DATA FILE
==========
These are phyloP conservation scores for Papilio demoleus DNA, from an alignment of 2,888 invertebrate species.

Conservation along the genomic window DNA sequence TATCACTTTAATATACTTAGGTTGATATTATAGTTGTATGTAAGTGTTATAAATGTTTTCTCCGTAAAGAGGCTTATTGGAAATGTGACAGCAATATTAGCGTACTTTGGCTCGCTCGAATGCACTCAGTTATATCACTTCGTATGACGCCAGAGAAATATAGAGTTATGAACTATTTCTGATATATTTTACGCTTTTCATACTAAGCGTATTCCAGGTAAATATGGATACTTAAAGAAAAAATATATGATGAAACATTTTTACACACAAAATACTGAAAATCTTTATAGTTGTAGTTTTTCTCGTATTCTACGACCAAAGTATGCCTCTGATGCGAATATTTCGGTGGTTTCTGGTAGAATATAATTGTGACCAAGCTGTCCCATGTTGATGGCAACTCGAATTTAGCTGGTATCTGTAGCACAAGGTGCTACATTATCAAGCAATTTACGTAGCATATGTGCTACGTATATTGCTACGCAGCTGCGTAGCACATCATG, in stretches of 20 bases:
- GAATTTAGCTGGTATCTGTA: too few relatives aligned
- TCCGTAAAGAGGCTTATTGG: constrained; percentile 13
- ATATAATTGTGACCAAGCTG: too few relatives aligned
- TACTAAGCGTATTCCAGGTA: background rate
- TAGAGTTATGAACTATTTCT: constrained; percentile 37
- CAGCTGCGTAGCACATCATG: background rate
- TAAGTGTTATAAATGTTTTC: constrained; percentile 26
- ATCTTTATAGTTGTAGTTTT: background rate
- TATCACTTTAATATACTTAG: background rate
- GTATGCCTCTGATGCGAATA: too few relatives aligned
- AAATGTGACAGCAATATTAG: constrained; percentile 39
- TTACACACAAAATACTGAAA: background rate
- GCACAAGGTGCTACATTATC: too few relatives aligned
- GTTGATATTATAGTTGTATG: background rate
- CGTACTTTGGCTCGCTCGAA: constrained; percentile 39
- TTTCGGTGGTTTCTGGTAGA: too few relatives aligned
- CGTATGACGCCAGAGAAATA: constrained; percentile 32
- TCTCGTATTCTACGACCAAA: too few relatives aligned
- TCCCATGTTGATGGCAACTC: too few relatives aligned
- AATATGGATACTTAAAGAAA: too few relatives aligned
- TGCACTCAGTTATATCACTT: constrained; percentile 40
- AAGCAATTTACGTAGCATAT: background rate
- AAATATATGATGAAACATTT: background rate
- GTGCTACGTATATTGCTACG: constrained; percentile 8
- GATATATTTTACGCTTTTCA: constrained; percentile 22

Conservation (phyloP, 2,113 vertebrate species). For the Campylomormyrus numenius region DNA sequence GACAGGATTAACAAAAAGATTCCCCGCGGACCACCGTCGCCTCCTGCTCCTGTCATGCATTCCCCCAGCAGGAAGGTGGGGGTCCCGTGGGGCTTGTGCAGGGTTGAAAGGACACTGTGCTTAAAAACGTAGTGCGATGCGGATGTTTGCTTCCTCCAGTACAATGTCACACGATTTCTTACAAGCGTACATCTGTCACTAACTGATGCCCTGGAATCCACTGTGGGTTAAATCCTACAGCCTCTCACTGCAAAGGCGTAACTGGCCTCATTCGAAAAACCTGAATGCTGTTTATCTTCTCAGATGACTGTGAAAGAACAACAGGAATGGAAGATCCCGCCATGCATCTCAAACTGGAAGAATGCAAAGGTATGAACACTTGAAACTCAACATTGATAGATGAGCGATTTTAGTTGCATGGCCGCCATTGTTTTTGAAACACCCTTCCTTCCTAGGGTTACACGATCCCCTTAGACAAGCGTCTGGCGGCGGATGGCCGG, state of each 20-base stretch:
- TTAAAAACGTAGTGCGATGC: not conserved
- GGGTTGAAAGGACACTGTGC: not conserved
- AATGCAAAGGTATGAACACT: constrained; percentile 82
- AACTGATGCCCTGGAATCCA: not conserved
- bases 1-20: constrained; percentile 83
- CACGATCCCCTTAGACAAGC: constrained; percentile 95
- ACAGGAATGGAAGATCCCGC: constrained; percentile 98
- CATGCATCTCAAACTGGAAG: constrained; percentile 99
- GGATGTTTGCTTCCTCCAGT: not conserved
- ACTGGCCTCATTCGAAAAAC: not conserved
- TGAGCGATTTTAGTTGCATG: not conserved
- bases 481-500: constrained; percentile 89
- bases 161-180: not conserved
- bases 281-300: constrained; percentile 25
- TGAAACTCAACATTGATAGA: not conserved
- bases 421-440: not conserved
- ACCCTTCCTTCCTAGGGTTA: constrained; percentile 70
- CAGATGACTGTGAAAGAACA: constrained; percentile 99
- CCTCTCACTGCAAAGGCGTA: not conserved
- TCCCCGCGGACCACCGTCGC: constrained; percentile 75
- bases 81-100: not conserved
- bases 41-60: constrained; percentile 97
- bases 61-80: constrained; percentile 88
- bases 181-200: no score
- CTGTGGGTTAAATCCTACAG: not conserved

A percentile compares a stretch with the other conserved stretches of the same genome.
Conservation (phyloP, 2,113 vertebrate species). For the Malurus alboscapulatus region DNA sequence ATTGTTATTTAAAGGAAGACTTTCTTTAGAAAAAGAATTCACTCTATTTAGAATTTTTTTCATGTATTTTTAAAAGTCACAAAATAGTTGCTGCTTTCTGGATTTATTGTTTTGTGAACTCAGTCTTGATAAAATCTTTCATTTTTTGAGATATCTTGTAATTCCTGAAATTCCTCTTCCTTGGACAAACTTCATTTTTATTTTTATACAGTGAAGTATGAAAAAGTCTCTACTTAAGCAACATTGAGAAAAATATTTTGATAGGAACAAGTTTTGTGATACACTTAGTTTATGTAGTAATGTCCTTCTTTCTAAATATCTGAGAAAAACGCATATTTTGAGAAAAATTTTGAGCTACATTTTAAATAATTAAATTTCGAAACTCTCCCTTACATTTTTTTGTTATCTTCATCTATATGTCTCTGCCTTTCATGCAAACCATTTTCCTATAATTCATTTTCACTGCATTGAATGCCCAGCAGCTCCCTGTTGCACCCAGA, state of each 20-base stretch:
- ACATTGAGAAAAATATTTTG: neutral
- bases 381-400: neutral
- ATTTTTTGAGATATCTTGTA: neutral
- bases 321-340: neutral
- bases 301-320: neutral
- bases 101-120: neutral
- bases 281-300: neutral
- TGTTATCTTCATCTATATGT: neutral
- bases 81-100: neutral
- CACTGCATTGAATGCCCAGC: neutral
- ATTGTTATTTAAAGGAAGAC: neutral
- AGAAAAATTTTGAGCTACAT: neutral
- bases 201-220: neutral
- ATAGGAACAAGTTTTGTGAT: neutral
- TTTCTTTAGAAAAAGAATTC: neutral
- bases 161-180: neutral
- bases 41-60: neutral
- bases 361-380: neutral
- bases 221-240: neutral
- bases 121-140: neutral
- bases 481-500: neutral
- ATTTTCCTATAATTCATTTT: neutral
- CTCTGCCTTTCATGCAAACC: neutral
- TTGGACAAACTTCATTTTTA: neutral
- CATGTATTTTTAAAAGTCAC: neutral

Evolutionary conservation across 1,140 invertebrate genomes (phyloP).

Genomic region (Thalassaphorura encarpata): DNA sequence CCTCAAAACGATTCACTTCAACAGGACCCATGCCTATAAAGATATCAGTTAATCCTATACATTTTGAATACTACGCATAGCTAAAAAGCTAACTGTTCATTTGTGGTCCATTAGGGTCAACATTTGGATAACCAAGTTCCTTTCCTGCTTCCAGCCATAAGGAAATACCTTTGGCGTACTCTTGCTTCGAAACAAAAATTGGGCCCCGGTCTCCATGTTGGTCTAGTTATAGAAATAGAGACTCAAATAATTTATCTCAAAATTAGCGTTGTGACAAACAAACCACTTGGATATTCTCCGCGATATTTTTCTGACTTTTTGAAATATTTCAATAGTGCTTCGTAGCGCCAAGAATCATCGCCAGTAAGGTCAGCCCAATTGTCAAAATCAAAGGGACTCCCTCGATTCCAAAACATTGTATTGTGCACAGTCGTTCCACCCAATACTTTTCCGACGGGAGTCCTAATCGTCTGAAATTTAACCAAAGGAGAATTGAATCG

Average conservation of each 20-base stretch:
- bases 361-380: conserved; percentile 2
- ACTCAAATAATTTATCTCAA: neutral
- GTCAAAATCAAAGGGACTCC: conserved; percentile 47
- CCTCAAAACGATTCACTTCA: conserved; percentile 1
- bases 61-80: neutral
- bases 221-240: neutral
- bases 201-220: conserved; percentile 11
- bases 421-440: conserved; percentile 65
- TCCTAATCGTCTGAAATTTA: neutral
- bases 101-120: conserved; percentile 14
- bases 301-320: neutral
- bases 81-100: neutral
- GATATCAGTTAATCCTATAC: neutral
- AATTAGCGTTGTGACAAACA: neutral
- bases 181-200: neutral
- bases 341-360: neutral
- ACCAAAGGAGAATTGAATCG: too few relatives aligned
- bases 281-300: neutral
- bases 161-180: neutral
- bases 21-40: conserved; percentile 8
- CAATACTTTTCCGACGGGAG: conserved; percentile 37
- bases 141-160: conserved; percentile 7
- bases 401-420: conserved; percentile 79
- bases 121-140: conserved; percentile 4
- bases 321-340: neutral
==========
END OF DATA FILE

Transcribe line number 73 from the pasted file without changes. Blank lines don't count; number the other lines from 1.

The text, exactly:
- bases 361-380: neutral